Rounding Practices on Time Clocks Lead to Regular Pay and Overtime Lawsuits
Although time clocks are supposed to accurately record hours worked so that employees will be paid for all hours worked, there has been an increase in the number of lawsuits alleging that employers failed to pay employees properly, despite the use of timeclocks. The Department of Labor permits the rounding of employees’ working periods, unless such policies deprive workers of compensation. Many cases addressing this issue have made their way to state and federal courts in recent months.
In one New Jersey class action suit, 200 employees of American Airlines claimed that the airline rounded down the hours they worked on time clocks. In another class action suit in California, more than 700 Dollar Tree employees alleged that the discount retailer implemented time clock policies that rounded down hours worked to the nearest 15 minutes. These rounding practices reportedly deprived the employees of regular and overtime wages.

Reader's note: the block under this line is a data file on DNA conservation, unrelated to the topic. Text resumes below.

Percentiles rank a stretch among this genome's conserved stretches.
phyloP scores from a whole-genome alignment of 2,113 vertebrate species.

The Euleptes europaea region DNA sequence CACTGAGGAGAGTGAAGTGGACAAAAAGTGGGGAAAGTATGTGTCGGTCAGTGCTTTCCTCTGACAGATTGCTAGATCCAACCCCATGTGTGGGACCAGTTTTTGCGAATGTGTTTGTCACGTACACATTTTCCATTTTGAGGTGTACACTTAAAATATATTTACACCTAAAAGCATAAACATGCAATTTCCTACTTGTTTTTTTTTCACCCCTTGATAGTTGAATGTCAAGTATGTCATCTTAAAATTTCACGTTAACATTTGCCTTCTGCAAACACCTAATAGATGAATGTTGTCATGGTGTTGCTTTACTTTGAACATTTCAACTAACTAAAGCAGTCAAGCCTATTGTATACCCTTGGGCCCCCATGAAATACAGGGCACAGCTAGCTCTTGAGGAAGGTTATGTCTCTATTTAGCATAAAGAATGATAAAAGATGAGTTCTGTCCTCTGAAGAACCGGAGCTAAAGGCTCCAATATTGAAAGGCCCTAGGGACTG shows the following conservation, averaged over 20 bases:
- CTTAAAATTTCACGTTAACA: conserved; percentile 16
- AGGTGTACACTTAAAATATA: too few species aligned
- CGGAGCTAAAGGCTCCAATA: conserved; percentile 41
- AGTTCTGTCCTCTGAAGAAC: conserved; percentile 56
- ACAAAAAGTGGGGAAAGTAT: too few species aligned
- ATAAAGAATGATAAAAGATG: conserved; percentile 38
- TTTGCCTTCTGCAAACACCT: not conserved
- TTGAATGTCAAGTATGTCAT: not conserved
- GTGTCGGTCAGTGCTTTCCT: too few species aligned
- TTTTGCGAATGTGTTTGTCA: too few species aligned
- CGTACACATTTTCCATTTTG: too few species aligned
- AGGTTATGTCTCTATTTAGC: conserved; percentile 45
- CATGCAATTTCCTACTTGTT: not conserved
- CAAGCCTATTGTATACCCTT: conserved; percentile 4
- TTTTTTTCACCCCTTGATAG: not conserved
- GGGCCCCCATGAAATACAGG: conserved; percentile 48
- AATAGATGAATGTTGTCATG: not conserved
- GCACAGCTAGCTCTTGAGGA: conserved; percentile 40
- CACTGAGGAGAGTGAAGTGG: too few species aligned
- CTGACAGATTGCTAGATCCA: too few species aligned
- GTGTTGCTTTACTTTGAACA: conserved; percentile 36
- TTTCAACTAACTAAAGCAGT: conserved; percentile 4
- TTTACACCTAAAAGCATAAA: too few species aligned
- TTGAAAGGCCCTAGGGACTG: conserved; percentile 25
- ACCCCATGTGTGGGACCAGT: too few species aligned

A federal regulation acknowledges that the purpose of using time clocks is to avoid employers’ “failure to compensate the employees properly for all the time they have actually worked” and allows rounding times to the nearest 5 minutes, or to the nearest one-tenth or quarter of an hour. In New York, rounding policies are generally allowed, but policies that “systematically undercompensate employees” are illegal.
According to the Department of Labor, employers using time clocks are not required to pay employees who voluntarily start before or stay after their scheduled shifts, as long as the employees are not required to work during that time. However, most employees who begin their shifts early or end their shifts late usually conduct actual assigned work during such hours.
Employers who have been sued by employees for wage and overtime violations as a result of rounding down hours on time clocks include Kroger Co., Walt Disney Parks & Resorts US Inc., and Morango Casino Resort & Spa.
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